Simple ways to jump-start your asset management program

As water and wastewater utilities continue to struggle with ageing infrastructure and limited funding, increasing emphasis is being placed on efficiency. Board members, regulators, and the public want to make sure that resources are being used appropriately and are being invested the way businesses should operate.

This, he noted, is driving the growing focus on asset management in the water and wastewater sector. While many utilities have been able to develop robust and successful asset management programs over the past decade, many others — perhaps the majority — have yet to start down that path. With so many assets spread out over a wide area and heightening regulatory pressure, its overwhelming to entertain the thought of cataloging them.

The trick is to not be intimidated. It’s far better to start where it doesn’t have to be a big expensive effort. Start with an ISO5501 assessment, do you have your key asset objectives documented? Understand your critical assets, review your asset processes and systems to understand key failure data on key assets, perform inspections and condition assessments on these and implementation of a world class asset management and maintenance system.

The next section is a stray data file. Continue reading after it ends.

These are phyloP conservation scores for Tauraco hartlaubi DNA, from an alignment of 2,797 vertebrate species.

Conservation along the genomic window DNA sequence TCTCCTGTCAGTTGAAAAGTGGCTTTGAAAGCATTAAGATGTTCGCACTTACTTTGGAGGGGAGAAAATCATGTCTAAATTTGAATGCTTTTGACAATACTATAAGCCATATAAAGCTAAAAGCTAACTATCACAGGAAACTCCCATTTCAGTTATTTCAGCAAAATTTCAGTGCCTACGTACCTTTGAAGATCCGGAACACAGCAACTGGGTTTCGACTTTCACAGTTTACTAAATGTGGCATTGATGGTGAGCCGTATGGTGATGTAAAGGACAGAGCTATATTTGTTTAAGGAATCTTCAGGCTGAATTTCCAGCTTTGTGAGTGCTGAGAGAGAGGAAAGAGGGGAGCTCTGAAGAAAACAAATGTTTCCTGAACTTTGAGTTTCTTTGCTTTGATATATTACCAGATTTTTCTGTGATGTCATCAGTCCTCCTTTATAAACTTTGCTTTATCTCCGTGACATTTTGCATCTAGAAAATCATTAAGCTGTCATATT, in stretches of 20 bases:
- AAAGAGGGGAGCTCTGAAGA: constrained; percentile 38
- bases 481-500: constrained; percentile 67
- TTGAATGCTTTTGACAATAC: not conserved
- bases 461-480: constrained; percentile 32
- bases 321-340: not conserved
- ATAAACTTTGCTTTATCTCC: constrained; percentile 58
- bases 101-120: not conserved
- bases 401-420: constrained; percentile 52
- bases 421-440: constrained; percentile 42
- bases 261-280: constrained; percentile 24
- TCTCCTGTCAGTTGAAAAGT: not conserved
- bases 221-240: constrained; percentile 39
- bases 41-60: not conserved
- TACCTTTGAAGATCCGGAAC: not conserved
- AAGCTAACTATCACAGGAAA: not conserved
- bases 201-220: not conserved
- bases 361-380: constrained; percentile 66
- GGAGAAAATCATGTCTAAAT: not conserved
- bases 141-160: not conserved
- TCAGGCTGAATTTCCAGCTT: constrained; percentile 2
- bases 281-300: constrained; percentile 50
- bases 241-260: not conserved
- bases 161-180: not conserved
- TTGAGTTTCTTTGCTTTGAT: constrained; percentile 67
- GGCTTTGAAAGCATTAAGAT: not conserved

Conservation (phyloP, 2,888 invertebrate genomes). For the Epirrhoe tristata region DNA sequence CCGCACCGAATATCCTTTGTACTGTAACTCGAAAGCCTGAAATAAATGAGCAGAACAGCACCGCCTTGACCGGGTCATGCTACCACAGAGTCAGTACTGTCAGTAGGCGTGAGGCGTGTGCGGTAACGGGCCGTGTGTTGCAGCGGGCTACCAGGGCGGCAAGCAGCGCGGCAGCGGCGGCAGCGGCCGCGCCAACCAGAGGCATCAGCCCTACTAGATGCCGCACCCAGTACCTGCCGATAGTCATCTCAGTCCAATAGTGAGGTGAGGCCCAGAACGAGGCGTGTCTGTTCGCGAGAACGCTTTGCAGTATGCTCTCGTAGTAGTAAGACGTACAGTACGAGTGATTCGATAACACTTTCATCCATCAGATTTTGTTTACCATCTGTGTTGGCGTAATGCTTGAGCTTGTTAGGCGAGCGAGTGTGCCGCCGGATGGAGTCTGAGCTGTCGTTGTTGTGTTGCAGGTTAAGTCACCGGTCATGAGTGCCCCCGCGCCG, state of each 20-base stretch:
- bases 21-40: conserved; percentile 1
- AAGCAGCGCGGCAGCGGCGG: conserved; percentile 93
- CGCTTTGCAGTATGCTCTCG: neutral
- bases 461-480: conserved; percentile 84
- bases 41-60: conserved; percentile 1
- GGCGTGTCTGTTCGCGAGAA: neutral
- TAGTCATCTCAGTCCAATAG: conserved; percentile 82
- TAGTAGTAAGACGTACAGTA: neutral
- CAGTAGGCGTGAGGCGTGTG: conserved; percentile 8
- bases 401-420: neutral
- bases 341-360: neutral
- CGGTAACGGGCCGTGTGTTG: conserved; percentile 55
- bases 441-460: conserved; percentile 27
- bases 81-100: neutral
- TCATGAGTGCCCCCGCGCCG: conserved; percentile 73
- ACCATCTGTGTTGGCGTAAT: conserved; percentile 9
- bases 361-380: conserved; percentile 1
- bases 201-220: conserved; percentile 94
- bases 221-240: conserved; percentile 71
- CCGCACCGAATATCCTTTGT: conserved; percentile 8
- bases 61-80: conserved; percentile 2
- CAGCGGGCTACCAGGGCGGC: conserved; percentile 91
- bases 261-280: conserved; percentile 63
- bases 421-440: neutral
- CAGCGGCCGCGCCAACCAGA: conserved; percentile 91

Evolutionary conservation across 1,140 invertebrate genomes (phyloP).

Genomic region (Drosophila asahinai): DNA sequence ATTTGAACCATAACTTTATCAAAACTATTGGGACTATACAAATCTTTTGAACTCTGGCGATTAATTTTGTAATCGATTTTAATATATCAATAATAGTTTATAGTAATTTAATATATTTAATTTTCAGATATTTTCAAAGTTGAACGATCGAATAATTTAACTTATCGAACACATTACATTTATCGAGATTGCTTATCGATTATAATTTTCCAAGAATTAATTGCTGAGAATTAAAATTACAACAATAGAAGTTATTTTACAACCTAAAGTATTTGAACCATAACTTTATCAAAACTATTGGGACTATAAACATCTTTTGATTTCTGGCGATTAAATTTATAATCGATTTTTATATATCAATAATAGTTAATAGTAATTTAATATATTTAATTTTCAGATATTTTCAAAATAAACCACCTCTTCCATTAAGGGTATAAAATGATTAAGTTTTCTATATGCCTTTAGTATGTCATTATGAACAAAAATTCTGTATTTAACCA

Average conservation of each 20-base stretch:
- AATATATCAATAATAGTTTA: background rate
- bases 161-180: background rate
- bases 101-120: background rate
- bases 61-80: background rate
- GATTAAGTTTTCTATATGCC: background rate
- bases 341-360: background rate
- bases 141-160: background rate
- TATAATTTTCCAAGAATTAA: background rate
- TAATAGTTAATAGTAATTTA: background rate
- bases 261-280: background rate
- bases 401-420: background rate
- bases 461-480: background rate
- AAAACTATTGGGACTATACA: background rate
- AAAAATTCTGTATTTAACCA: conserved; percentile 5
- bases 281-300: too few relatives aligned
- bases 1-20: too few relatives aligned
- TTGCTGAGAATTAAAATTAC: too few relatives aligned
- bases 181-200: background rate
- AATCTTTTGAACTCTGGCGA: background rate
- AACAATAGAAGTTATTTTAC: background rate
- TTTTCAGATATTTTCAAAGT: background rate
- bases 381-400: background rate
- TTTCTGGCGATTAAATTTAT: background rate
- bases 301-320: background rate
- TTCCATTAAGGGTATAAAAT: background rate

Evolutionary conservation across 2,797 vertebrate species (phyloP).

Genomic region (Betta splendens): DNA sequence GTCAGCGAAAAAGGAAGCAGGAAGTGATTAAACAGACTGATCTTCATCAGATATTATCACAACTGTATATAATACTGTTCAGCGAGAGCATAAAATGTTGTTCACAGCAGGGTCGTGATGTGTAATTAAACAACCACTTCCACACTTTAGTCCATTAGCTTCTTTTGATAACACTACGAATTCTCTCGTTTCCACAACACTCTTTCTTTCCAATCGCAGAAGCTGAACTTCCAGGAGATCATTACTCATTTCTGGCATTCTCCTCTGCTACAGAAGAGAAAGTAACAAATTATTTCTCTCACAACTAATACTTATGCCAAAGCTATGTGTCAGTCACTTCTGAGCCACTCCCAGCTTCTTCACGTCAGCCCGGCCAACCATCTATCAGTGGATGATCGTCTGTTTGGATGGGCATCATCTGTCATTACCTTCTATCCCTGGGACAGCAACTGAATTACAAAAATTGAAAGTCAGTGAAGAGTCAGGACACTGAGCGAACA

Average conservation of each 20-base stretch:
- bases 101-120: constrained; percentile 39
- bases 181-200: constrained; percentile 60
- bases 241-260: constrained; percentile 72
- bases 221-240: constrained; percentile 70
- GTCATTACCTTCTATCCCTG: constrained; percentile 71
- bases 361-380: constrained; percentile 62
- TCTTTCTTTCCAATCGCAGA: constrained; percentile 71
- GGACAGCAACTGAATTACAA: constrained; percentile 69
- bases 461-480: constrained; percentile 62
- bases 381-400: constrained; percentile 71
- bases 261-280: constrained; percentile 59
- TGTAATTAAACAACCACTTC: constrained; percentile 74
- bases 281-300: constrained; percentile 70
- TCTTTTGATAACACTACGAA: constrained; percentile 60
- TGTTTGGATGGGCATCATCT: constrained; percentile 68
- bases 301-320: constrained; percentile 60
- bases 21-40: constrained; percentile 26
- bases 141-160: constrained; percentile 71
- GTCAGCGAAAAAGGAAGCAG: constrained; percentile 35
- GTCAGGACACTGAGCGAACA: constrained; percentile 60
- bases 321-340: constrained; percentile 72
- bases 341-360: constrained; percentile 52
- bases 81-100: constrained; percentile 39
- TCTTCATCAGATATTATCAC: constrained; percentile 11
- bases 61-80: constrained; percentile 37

Condition assessment is a more practical endeavour, but here again the focus is on quality. Look at the assets that are critical to the system, sub-system or process. Focus on the failure modes of their components. By prioritising on business risk exposure you can look at risk- consequence of failure x likelihood of failure and divide that by redundancy. It helps you understand what is critical and manage your inspections and condition assessments.
AMMS systems have been adopted by many water and wastewater agencies in order to improve operations, but “a lot of these were put in with an ICT software mentality. Align the required implementation to the stages of the works delivery life cycle. Focus on how you can improve each stage in managing the asset and then how the system enables that. Many utilities are investing in this space to develop data driven decision making against their strategic objectives. Having a line of sight of a particular component of the system and how it enables a strategic objective will give a focused lens on the outcome you want to achieve.

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